In a surprise decision made in May, NASA abruptly replaced its associate administrator in charge of human spaceflight eight days before flying astronauts with a commercial partner for the first time in history. While NASA didn’t cite a specific reason for Doug Loverro’s resignation, the outgoing human spaceflight lead suggested a single mistake was made:
The risks we take, whether technical, political, or persona, all have potential consequences if we judge them incorrectly. I took such a risk earlier in the year because I judged it necessary to fulfill our mission. Now, over the balance of time, it is clear that I made a mistake in that choice for which I alone must bear consequences.
Now the Wall Street Journal reports that federal prosecutors are investigating the incident:
Federal prosecutors have opened a criminal probe into whether a senior NASA official improperly shared information about a lunar-lander project with a high-ranking executive at Boeing Co. which then acted on his guidance, according to people familiar with the investigation.
According to the new report, prosecutors at the U.S. attorney’s office in Washington D.C. are investigating contacts between Doug Loverro and Boeing SVP Jim Chilton:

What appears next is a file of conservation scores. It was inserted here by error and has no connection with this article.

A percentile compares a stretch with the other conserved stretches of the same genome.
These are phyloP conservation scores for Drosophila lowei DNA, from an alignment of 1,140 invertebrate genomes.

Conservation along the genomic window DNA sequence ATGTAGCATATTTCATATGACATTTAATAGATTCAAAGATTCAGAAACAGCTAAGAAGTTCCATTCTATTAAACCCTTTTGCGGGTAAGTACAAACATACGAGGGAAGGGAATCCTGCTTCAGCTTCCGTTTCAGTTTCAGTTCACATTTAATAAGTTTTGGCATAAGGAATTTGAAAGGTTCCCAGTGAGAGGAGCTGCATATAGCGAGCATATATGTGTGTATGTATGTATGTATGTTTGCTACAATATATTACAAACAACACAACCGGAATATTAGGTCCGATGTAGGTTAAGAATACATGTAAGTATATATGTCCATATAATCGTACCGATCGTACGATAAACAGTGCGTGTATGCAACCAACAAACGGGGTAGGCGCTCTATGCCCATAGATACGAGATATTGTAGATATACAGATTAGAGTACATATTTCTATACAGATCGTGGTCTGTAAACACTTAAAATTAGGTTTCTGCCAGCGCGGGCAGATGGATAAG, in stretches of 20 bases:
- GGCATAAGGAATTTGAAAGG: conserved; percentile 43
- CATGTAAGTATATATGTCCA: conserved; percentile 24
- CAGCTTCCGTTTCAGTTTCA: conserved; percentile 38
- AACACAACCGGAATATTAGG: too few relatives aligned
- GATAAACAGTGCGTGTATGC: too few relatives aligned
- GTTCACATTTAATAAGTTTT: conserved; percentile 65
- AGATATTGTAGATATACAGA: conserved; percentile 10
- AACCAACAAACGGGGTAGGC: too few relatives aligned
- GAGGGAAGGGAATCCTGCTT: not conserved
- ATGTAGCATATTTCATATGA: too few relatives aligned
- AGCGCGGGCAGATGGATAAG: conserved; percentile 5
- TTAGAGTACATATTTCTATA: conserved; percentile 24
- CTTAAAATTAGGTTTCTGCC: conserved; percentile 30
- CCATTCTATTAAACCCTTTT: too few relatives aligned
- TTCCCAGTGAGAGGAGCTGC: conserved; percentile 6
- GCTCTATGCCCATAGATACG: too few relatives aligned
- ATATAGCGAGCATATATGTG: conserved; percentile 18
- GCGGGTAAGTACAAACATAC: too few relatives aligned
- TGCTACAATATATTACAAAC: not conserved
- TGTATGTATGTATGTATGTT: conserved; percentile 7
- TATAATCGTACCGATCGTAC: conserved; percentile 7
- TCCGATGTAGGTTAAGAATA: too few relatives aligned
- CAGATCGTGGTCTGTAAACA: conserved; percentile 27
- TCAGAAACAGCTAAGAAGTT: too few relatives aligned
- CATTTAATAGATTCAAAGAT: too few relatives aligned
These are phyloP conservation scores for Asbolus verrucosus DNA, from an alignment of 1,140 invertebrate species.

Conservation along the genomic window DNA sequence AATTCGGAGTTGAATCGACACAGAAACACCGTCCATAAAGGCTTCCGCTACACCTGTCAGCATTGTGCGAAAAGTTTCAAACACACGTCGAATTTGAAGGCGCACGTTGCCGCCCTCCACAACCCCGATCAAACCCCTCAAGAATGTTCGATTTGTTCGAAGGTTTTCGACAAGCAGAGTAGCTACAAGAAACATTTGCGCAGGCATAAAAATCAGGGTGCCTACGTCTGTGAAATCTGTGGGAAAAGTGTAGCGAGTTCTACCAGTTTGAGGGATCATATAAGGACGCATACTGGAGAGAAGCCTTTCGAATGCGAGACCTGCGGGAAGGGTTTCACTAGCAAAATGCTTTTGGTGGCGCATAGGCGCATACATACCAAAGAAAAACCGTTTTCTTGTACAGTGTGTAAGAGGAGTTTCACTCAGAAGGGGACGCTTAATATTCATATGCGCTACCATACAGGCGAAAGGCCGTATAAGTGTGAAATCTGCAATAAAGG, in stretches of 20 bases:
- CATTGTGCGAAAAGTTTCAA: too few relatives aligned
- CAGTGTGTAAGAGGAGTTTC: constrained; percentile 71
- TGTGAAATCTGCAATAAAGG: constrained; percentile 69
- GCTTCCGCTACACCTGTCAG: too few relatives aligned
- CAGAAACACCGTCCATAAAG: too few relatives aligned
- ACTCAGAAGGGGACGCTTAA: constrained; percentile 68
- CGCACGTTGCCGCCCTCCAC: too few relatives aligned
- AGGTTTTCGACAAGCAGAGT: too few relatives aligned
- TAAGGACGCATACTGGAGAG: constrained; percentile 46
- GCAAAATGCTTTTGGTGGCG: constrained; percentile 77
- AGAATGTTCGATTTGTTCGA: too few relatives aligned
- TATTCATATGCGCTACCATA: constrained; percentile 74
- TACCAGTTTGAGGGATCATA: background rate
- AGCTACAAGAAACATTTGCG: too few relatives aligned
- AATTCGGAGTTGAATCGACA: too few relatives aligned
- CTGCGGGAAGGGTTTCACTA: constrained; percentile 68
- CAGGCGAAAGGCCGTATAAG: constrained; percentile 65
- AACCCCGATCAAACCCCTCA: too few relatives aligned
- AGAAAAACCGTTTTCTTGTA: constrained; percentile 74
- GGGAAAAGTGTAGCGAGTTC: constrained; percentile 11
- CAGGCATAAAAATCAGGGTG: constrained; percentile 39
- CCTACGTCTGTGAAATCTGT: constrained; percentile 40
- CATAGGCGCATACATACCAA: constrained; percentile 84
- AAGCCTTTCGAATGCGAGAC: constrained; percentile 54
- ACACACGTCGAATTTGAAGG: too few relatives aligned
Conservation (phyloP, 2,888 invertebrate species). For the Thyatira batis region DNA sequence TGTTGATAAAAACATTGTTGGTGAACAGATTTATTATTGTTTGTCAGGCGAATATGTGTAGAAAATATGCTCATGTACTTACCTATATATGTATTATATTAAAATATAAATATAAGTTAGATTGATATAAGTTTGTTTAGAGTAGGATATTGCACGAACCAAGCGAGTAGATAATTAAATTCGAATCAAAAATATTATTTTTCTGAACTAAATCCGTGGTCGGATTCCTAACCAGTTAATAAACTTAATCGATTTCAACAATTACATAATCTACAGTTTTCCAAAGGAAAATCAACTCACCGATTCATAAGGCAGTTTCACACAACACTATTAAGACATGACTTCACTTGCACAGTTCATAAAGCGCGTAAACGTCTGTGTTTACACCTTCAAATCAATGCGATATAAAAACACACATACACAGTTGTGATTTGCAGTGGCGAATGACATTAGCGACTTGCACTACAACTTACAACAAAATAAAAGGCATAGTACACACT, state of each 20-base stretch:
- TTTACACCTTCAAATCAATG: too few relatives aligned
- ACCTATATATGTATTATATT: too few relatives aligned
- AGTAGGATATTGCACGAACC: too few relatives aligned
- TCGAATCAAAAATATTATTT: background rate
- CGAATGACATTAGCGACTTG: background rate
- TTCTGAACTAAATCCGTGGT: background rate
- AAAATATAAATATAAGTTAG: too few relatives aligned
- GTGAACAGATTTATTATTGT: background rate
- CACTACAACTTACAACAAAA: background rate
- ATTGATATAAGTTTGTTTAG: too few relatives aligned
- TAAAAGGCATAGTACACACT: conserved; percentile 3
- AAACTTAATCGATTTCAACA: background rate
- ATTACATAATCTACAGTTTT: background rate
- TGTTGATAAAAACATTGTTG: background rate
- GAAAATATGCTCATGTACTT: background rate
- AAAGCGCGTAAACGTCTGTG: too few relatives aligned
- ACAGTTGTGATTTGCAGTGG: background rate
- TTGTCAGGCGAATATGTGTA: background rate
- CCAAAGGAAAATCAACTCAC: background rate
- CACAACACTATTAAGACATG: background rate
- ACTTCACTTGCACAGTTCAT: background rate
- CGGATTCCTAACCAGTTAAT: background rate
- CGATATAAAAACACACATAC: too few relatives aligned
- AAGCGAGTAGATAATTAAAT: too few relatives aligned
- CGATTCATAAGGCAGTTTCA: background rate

Mr. Loverro, who wasn’t part of NASA’s official contracting staff, informed Mr. Chilton that the Chicago aerospace giant was about to be eliminated from the competition based on cost and technical evaluations, according to some of the people. Within days, Boeing submitted a revised proposal, they said. The National Aeronautics and Space Administration formally determined the bid changes came too late to be considered, and three other companies won contracts in April totaling nearly $1 billion.
Ultimately, Boeing was not selected for the lunar human landing system project; SpaceX, Dynetics, and The National Team lead by Blue Origin were awarded initial funding to develop the first-ever commercial human landing system for upcoming astronaut missions to the Moon.
Loverro’s resignation came three weeks after the three contracts were awarded. Kathy Leuders shifted from managing Commercial Crew and Commercial Cargo programs to leading human spaceflight a month later.
Read the full report on WSJ.com.